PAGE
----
As one of the world’s most active centers for the care of myeloproliferative neoplasms (MPN), MD Anderson has a level of experience and expertise that can make a profound difference in your treatment. Our experts design your personal care plan specifically for you, drawing upon the most advanced options with the least impact on your body.
The three classic MPN subtypes are myelofibrosis, the most aggressive MPN; polycythemia vera, the most common; and essential thrombocythemia, the most indolent.
Thanks to our leading MPN team at the Clinical Research Center for Myeloproliferative Neoplasms, we are at the forefront of developing new cancer treatments for these conditions, including innovative drugs to improve blood counts. As one of the nation’s leading MPN research programs, we are able to offer clinical trials of investigational agents, while most other cancer centers do not.
Myeloproliferative Neoplasm Treatments
Myeloproliferative neoplasms, previously called myeloproliferative disorders, can be challenging to treat. Patients may require years of therapy and follow-up care. Treatments for MPN generally are aimed at controlling disease symptoms, and your symptoms will help the doctor decide which treatment is best. Therapies may include one or more of the following:
- Medications: Aspirin, hydroxyurea, anagrelide and interferon-alpha are the main medications for essential thrombocythemia and polycythemia vera. Ruxolitinib can be used in polycythemia vera patients not responding to hydroxyurea. Ropeginterferon alpha-2b was approved as a first-line treatment for PV in the United States in November 2021. Ruxolitinib, fedratinib, pacritinib and momelotinib have received regulatory approval as treatments for myelofibrosis. Thalidomide, steroids and other hormones, and cladribine also may be used. Pacritinib received accelerated regulatory approval for patients with myelofibrosis and very low platelet counts (thrombocytopenia) in February 2022. On September 15, 2023, momelotinib received regulatory approval as a treatment for patients who have myelofibrosis and anemia.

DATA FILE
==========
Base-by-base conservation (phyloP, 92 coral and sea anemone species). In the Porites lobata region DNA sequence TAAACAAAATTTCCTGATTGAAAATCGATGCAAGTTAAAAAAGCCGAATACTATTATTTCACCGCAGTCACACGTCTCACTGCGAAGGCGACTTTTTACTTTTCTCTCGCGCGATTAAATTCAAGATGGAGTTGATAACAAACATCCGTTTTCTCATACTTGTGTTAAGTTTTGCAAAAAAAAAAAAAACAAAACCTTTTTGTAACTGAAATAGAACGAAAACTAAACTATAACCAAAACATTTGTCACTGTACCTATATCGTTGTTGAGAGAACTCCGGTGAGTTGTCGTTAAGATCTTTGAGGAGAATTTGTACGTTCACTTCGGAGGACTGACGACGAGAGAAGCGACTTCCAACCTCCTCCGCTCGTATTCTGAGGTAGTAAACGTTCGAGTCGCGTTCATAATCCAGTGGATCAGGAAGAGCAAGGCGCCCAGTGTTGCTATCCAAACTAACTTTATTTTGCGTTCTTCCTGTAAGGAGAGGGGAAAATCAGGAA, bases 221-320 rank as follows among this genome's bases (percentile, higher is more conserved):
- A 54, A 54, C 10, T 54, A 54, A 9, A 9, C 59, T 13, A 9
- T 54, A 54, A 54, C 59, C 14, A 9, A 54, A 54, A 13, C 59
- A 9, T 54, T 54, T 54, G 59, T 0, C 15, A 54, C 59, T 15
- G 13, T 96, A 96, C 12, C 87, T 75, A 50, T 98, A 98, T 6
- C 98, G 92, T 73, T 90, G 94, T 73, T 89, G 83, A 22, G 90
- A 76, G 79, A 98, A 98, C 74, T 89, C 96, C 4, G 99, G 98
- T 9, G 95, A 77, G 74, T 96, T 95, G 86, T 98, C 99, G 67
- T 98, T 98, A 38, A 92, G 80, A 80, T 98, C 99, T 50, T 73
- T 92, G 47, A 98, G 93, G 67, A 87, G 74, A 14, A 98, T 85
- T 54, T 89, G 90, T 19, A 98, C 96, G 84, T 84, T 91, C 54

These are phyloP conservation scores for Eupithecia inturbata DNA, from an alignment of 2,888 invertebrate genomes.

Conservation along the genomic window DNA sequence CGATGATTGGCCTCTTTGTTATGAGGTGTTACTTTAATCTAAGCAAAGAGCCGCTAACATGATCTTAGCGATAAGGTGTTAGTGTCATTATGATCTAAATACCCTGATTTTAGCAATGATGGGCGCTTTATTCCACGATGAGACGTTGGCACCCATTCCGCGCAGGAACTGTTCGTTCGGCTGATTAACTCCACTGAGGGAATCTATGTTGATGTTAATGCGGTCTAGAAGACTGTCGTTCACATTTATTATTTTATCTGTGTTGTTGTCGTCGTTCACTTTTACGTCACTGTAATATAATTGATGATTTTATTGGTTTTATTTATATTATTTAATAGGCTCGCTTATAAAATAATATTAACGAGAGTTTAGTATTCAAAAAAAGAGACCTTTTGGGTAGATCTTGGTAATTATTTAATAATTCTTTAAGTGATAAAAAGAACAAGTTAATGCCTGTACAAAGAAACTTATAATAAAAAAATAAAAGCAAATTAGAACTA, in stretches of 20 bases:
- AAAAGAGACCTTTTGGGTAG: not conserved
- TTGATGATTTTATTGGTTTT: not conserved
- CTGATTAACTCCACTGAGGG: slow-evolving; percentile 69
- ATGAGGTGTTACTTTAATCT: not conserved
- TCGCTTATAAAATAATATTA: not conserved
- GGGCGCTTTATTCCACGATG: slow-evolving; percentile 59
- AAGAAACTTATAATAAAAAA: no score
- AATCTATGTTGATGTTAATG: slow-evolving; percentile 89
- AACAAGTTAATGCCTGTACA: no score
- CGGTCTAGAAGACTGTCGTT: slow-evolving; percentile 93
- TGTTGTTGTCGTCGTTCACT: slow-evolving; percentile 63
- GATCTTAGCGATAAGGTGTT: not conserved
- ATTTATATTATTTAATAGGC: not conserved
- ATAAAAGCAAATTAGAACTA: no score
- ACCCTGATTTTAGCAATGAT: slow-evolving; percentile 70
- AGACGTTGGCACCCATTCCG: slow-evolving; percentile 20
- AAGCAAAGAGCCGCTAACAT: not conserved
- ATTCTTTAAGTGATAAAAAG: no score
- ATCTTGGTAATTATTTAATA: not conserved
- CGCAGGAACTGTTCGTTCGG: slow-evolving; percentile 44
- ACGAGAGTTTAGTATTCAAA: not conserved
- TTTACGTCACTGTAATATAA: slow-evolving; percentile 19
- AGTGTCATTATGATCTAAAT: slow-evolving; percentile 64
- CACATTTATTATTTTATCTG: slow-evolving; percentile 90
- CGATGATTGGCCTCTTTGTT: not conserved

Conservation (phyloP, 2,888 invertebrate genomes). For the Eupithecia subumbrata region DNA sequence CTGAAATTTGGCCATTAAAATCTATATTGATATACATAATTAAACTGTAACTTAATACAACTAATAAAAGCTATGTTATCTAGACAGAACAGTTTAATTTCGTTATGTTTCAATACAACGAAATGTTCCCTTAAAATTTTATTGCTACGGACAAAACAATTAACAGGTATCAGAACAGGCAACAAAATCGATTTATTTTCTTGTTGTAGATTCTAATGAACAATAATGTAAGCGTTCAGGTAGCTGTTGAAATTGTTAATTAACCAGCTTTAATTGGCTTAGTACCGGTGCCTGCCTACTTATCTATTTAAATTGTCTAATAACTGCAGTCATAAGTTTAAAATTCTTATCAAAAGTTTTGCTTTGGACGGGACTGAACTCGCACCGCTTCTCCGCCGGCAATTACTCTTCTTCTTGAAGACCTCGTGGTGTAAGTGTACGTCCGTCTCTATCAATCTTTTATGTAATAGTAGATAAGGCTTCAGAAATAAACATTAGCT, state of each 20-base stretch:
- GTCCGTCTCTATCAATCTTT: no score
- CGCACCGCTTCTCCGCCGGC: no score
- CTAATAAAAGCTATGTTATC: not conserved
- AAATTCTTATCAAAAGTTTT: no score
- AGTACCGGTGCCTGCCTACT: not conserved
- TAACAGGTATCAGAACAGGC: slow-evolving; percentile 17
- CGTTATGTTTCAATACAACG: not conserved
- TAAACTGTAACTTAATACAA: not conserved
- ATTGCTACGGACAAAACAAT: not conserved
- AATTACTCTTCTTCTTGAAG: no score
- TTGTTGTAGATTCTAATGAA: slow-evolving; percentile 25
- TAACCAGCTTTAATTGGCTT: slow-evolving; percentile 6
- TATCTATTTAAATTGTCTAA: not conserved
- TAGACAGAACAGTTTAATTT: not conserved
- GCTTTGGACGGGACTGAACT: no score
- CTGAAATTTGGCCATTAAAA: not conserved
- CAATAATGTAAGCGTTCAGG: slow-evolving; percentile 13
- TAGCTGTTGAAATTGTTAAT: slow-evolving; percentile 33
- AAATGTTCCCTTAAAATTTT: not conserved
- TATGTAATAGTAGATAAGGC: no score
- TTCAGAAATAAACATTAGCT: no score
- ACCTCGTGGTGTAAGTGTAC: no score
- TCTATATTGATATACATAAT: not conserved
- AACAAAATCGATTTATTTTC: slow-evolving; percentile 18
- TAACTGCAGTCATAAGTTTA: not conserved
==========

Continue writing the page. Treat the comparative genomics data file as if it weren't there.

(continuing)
- Blood or platelet transfusion
- Growth factors, which stimulate growth of bone marrow cells, are given as injections under the skin and may benefit myelofibrosis patients with low blood cell counts.
- Radiation therapy of the spleen in patients with myelofibrosis
- Surgical removal of the spleen in patients with myelofibrosis
- Phlebotomy for patients with polycythemia vera
- Stem cell transplant in patients with myelofibrosis
MD Anderson patients have access to clinical trials offering
promising new treatments that cannot be found anywhere else.
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